The sign contains 502 light bulbs. Its restoration was paid for by donations and a cost-share grant from the Route 66 Corridor Preservation Program.
The relighting ceremony will take place at the Old LA Farmers Market, at Marmion Way and Avenue 57 (one block west of North Figueroa Street and near the Highland Park Metro Rail Gold Line station).
From the news release:
The Highland Theatre was designed in 1924 by noted theatre architect Lewis “L.A.” Smith. Its grand opening, attended by actress Norma Shearer, took place on March 5, 1925.
Originally a single-screen theatre, the Highland Theatre sat 1,432 patrons. Today, it is a triplex. North Figueroa Street was once dotted with movie theatres. The Highland is the only one remaining. The theatre was declared a City of Los Angeles Historic Cultural Monument in 1991.
The theatre’s sign is one of only two large incandescent-bulb signs still in use along Route 66 in Los Angeles. Its preservation is, therefore, important not only for Highland Park, but for the whole of Los Angeles. The 502 exposed incandescent light bulbs spell out “Highland” in green and “Theatre” in white.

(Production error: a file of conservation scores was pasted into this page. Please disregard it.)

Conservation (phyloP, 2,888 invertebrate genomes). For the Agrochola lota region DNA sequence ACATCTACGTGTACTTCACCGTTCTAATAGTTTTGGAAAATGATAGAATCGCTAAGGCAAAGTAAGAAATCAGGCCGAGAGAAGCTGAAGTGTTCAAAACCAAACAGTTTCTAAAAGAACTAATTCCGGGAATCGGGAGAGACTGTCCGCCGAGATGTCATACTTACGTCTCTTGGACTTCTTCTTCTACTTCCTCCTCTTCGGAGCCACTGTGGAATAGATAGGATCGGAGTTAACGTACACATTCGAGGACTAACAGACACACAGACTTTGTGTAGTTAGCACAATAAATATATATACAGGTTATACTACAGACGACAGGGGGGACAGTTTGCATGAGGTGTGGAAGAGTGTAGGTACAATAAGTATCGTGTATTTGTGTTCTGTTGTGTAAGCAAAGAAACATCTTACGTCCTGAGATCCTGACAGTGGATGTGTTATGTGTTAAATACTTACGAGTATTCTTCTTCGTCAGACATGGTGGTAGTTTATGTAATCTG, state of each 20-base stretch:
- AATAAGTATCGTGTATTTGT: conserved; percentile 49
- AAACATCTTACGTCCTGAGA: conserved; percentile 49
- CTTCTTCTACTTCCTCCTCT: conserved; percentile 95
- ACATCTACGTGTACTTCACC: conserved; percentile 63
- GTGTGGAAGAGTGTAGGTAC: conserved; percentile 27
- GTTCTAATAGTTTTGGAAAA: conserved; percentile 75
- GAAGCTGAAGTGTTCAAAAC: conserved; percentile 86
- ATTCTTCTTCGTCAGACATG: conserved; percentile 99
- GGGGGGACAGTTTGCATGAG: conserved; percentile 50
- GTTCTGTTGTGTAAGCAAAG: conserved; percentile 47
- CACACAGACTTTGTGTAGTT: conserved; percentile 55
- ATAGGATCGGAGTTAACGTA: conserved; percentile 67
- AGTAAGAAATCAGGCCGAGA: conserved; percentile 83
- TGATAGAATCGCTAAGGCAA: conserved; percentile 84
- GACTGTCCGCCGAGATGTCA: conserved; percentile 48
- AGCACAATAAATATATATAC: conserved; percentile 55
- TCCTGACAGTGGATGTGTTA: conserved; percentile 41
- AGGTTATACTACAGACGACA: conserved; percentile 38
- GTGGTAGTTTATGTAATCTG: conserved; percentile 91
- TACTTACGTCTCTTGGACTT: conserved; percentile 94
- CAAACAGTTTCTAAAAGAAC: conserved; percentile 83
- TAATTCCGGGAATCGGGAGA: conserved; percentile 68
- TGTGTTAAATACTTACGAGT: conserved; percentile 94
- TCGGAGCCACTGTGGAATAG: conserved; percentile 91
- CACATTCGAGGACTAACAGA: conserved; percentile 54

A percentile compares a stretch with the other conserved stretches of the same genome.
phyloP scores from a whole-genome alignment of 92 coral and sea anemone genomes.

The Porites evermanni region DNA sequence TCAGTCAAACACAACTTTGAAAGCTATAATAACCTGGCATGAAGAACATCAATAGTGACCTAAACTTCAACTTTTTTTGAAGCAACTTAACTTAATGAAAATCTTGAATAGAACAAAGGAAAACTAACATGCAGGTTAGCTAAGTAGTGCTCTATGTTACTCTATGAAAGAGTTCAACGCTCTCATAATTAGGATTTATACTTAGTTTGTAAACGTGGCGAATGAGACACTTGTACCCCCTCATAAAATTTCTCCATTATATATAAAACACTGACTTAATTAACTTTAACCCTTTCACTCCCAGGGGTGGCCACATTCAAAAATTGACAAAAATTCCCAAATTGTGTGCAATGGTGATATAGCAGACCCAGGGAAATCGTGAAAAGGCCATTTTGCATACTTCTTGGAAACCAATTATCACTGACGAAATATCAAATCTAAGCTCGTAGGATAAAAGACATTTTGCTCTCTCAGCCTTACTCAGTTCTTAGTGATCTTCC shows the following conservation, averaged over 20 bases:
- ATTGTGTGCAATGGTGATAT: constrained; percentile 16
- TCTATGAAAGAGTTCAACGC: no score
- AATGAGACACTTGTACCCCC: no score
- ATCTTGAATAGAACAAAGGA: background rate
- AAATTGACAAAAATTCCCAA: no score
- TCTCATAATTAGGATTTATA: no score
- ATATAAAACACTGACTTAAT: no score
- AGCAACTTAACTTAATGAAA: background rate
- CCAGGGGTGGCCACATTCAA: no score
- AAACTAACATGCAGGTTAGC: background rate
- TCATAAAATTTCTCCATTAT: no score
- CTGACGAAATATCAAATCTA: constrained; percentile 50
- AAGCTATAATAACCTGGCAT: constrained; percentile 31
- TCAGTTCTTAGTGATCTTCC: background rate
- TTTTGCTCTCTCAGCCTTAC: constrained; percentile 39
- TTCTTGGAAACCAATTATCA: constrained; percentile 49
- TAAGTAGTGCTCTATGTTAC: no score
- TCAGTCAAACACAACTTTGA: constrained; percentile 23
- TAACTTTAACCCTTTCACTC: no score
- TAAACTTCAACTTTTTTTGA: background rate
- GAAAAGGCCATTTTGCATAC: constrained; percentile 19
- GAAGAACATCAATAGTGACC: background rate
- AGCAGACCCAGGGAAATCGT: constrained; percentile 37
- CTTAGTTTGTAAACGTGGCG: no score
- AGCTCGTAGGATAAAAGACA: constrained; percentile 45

The North Figueroa corridor was part of historic Route 66 from 1931 to 1934 and again from 1936 to 1960. In 1940, the Arroyo Seco Parkway, a designated National Scenic Byway, opened paralleling North Figueroa Street just to the south and became the official Route 66 alignment into Los Angeles.
Later this year, the nearby Manning’s Coffee Store sign will be relighted as well. The North Figueroa neighborhood also is the site of the Chicken Boy mascot that once graced the rooftop of a downtown Los Angeles restaurant, also on an old alignment of Route 66.